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So, in a subsequent scene :
“ The hoarded plague of the gods
“ Requite your love!" But the regulation now proposed, in my opinion, renders any change unnecessary.
MALONE. 530. Who, sensible, out-dares] The old editions read :
Who sensibly out-daresThirlby reads:
Who, sensible, outdoes his senseless sword. He is followed by the later editors, but I have taken only his correction.
Johnson. The thought seems to have been adopted from Sidney's Arcadia, edit. 1633, p. 293:
“ Their very armour by piece-meale fell away from them: and yet their flesh abode the wounds constantly, as though it were lesse sensible of smart than the senselesse armour, &c."
-Cato's wish; -] In the old editions it
Calvus' wish:Plutarch, in the Life of Coriolanus, relates this as the opinion of Cato the Elder, that a great soldier should carry terrour in his looks and tone of voice; and the poet, hereby following the historian, is fallen into a great chronological impropriety. THEOBALD.
541. -make remain--] Is an old manner of speaking, which means no more than remain.
HANMER. 591. Confound an hour,] Confound is here used
not in its common acceptation, but in the sense of
STEEVENS. 616. Ransoming him, or pitying,-) i.e. remitting his ransom.
JOHNSON. 634. -on what side, &c] So in the old translation of Plutarch:
“ Martius asked him howe the order of the enemies battell was, and on which side they had placed their best fighting men. The consul made him aunswer that he thought the bandes which were in the vaward of their battell, were those of the Antiates, whom they esteemed to be the warlikest men, and which for valiant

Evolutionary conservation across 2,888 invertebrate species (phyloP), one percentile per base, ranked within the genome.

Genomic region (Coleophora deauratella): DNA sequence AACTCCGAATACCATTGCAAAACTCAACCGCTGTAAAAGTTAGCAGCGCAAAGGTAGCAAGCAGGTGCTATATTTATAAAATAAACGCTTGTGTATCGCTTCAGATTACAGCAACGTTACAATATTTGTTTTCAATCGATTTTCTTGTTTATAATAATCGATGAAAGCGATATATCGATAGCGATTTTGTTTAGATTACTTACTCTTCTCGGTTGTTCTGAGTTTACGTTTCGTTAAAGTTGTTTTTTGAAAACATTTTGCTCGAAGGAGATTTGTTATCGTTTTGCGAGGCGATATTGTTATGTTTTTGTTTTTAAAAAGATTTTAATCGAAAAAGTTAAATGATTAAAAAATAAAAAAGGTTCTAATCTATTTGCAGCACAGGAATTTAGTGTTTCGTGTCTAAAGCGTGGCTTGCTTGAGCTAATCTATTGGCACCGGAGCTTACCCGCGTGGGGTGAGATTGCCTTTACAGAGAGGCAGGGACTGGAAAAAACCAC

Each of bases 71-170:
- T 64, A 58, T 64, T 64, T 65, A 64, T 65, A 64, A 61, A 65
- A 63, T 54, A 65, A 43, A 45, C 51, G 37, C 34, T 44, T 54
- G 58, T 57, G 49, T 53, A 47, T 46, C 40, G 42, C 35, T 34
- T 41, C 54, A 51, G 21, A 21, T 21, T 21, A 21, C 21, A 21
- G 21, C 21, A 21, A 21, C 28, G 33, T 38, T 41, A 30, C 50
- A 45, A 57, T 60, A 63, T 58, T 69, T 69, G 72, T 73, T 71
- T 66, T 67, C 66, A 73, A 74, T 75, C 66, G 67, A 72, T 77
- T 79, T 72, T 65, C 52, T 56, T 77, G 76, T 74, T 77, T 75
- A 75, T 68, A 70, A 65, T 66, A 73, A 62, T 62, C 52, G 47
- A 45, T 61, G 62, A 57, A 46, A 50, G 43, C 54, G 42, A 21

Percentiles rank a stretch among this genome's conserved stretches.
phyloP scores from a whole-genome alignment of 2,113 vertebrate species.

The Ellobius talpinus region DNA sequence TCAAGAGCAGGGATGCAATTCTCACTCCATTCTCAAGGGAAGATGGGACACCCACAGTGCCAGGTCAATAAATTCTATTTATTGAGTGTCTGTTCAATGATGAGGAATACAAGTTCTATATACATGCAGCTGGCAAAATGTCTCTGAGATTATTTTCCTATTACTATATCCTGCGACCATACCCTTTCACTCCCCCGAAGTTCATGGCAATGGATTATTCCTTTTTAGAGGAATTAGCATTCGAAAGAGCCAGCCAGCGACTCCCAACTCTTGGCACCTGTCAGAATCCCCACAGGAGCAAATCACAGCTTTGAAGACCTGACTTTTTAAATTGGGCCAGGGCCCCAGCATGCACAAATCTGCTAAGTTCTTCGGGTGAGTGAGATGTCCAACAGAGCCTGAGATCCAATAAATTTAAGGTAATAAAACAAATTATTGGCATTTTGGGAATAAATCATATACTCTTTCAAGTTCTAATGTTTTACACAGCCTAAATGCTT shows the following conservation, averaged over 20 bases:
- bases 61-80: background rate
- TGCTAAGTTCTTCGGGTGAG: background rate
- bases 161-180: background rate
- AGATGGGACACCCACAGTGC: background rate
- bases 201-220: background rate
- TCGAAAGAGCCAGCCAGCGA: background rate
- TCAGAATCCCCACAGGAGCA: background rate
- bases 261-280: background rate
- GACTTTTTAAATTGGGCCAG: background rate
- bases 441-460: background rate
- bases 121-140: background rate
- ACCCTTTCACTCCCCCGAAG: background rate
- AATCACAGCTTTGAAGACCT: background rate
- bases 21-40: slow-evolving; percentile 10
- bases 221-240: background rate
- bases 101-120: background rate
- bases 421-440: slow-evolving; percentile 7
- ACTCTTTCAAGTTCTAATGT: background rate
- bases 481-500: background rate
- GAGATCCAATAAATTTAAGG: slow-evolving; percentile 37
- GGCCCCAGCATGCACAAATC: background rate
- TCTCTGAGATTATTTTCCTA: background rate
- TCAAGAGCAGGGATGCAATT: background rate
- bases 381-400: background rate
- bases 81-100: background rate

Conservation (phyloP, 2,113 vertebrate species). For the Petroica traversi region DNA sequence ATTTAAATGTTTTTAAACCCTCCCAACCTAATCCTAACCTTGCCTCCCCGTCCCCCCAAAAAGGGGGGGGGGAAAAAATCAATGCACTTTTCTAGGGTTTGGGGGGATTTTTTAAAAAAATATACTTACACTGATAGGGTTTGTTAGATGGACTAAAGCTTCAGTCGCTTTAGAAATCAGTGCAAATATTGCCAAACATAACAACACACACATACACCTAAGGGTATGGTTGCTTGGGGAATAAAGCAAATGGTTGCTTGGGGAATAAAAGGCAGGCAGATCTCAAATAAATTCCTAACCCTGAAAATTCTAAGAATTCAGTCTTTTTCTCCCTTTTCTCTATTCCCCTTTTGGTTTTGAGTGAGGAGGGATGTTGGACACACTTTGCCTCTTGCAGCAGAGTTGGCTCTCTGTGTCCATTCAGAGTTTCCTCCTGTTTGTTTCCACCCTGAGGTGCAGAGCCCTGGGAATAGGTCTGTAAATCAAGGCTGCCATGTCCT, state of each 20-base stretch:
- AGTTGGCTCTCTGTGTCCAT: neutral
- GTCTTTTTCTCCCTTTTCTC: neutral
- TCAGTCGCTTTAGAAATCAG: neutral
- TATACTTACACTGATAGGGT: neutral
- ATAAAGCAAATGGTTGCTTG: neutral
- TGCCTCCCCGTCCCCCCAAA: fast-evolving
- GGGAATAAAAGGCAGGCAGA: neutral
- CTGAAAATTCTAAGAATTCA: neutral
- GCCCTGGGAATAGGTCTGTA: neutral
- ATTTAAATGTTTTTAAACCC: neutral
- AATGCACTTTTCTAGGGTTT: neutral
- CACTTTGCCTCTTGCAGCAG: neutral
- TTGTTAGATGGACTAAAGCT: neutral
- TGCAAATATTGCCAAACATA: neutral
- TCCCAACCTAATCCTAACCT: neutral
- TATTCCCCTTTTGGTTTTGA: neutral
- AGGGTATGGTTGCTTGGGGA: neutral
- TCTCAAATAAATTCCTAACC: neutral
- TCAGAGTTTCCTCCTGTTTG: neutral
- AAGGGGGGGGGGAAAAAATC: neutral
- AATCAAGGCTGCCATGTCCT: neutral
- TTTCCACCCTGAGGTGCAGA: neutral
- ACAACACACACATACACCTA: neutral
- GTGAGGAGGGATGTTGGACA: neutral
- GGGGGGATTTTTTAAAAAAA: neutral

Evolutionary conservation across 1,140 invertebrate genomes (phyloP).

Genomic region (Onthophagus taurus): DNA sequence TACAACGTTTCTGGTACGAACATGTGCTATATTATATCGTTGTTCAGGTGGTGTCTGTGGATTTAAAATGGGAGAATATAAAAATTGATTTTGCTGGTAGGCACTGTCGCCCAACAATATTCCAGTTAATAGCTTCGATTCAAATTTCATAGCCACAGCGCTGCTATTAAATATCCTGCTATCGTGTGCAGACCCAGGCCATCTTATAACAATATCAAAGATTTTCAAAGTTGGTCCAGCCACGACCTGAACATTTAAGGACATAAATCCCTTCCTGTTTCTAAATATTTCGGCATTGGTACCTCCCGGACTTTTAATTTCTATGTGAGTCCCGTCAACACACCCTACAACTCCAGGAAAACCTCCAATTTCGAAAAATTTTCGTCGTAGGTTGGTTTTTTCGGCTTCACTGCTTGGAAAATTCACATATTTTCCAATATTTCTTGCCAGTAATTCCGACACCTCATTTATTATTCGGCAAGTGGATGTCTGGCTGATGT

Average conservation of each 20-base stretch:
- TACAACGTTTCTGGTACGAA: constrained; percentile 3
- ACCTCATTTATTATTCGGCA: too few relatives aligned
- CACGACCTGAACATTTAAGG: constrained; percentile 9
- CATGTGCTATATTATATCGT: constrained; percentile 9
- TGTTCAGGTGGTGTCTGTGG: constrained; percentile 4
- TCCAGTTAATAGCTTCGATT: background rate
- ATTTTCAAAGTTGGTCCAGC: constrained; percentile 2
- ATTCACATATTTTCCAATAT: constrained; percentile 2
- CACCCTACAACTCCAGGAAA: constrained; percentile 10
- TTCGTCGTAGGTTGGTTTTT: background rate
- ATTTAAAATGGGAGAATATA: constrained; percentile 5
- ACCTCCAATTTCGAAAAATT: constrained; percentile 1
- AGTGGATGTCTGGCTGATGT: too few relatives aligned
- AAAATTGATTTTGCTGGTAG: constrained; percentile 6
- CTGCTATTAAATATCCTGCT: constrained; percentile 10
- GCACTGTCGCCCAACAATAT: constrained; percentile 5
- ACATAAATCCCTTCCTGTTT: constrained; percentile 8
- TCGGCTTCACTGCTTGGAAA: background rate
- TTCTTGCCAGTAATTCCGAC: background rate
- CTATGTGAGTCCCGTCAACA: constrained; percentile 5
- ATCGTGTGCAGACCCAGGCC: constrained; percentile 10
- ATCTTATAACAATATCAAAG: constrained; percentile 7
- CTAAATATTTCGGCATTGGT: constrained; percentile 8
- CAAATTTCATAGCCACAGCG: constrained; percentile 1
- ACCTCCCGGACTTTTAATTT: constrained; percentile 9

corage would geve no place to any of the hoste of their enemies. Then prayed Martius to be set directly against them. The consul granted him, greatly praysing his corage."
STEEVENS, 637. -Antiates,] The old copy reads-Antients, which might mean veterans; but a following line, as well as the previous quotation, seems to prove • Antiates to be the proper reading. “ Set me against Aufidius and his Antiates."
STEEVENS. 639. Their very heart of hope] The same expres. sion is found in Marlowe's Lust's dominion :
-thy desperate arm “ Hath almost thrust quite through the heart of hope.”
MALONE. 645. And that you not delay the present;- -] Delay, for let slip.
WARBURTON. 646. swords advanc'd] That is, swords lifted high.
JOHNSON. 657. Lesser his person than an ill report;] The old
copy has lessen; I suspect the authour wrote:
Less in his person than in ill report. That is; if any one here esteems his reputation above his life. So, in Troilus and Cressidae :
“ If their be one among the fair'st of Greece,
“ That holds his honour higher than his ease-" If lesser be admitted, regard or some synonymous word is required, instead of fear, to make the passage
MALONE. 670. -Please you to march;
And four shall quickly draw out my command